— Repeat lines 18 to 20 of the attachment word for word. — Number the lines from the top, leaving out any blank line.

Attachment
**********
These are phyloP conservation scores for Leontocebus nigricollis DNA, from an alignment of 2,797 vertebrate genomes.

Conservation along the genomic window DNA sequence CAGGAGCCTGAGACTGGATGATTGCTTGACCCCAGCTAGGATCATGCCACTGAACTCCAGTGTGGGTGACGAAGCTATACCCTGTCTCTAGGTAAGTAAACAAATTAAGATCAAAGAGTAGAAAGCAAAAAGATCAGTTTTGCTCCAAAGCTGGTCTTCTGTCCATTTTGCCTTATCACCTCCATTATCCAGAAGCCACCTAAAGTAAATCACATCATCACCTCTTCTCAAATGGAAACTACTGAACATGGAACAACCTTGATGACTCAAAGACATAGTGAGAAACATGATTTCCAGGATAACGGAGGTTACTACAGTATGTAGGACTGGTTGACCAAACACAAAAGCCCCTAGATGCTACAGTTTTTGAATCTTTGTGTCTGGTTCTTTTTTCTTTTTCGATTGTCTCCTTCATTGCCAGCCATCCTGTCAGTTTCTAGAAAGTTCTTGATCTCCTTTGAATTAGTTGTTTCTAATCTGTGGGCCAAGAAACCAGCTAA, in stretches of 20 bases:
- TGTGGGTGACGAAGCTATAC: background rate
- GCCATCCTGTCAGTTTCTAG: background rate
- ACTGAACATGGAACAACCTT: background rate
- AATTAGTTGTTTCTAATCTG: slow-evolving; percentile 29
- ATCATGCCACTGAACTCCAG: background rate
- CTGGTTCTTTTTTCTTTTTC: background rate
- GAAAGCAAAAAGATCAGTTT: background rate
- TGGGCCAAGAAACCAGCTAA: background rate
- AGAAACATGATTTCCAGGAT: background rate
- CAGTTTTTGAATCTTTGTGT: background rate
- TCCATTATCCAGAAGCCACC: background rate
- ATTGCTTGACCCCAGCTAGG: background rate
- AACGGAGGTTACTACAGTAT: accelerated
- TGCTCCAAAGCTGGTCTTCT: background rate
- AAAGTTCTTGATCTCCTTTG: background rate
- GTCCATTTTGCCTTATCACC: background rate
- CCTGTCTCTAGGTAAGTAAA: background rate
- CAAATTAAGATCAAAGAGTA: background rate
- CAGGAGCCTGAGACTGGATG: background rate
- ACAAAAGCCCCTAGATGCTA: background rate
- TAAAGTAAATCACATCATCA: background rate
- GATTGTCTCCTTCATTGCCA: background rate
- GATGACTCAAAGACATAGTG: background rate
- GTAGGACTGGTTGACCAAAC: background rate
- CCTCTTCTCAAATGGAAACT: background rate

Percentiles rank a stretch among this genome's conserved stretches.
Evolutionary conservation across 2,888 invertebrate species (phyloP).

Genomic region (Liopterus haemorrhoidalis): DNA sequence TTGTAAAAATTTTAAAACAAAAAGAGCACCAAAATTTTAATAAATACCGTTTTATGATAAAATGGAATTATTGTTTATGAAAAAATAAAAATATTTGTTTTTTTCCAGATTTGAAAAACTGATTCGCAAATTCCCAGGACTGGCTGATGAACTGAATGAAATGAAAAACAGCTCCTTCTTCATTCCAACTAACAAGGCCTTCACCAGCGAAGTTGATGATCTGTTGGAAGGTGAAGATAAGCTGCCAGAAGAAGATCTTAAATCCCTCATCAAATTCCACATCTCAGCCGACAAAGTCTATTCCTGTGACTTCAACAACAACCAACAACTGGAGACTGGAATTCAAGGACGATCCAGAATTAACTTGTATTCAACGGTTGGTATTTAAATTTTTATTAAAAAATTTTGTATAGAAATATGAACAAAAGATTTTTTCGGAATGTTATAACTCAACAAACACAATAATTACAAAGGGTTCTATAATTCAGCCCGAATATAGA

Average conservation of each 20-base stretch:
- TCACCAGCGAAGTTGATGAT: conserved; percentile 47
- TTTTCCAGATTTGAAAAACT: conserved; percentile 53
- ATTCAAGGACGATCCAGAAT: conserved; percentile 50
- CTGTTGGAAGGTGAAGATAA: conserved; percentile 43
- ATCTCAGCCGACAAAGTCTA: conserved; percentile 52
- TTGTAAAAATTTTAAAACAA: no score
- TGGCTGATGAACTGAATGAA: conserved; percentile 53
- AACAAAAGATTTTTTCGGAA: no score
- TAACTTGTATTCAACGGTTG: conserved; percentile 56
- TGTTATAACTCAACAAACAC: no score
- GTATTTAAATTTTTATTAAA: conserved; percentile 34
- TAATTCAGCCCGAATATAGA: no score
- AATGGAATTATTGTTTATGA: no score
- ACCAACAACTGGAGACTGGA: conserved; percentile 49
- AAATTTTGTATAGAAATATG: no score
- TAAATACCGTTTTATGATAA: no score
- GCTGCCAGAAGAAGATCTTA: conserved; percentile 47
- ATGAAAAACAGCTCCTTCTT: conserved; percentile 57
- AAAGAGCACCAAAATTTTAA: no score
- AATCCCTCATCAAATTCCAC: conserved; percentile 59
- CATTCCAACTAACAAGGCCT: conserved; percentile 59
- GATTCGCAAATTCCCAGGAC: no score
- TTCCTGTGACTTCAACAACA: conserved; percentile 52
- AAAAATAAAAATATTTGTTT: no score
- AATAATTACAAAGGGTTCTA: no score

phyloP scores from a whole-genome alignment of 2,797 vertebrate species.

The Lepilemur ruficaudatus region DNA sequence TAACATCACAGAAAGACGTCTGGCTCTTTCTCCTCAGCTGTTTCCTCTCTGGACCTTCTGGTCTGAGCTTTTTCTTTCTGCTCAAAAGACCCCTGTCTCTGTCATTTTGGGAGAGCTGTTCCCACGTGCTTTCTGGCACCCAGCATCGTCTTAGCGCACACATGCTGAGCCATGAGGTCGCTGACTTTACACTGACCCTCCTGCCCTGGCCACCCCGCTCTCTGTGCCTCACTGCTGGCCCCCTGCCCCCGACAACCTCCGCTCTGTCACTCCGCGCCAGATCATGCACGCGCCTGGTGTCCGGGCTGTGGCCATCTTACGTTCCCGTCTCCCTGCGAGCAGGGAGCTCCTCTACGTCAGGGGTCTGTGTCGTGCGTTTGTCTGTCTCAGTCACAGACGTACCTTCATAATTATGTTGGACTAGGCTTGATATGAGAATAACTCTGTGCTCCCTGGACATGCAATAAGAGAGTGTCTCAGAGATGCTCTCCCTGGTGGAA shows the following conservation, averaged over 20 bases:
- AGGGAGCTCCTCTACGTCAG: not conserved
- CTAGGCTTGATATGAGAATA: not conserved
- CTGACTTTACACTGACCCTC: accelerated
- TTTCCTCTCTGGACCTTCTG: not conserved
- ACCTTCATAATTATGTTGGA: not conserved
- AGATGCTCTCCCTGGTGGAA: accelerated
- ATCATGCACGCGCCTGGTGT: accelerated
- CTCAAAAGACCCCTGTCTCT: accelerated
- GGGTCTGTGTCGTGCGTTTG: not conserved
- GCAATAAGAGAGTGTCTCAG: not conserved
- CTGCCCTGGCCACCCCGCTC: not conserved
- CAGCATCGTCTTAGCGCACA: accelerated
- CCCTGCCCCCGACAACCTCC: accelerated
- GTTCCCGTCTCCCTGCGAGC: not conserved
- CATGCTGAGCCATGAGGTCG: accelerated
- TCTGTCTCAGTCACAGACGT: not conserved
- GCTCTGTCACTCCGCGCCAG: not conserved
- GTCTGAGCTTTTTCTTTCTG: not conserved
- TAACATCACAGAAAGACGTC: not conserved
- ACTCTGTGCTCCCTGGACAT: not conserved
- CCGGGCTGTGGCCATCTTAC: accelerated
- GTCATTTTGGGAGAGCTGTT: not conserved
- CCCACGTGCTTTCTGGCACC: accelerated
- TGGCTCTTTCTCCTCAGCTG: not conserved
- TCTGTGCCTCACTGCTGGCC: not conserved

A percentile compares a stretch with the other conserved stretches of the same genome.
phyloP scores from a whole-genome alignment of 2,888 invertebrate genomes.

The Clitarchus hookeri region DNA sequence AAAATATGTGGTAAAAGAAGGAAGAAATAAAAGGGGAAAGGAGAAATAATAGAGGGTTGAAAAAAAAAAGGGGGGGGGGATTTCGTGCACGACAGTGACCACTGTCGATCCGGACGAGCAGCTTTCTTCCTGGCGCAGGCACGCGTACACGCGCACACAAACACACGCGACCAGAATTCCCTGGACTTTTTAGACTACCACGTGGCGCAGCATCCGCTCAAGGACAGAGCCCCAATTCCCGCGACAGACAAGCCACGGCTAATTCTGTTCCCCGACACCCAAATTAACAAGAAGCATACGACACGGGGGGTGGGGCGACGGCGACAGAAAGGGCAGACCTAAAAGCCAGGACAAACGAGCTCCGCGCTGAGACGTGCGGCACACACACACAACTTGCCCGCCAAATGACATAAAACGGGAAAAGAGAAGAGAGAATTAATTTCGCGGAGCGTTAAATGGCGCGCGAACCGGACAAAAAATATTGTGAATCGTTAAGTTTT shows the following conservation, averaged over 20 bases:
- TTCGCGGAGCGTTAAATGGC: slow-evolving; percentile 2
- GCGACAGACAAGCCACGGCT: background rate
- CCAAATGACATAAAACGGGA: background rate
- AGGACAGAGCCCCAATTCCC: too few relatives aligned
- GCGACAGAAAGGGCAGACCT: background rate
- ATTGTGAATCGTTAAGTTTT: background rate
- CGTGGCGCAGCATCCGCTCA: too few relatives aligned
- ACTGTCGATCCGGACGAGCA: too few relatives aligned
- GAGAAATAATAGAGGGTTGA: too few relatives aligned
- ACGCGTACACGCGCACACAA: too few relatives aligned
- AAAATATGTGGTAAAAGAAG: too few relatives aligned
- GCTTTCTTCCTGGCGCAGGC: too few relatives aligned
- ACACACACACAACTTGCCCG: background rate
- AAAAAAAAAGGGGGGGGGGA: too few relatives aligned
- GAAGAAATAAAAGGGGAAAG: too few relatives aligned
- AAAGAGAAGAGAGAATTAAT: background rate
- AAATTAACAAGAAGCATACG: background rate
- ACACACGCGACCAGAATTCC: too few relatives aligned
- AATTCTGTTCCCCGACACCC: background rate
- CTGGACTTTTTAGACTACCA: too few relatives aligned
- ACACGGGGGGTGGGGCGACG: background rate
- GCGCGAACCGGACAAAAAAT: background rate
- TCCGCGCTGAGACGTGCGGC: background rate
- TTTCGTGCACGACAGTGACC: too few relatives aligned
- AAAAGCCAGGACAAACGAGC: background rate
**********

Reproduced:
- GTCCATTTTGCCTTATCACC: background rate
- CCTGTCTCTAGGTAAGTAAA: background rate
- CAAATTAAGATCAAAGAGTA: background rate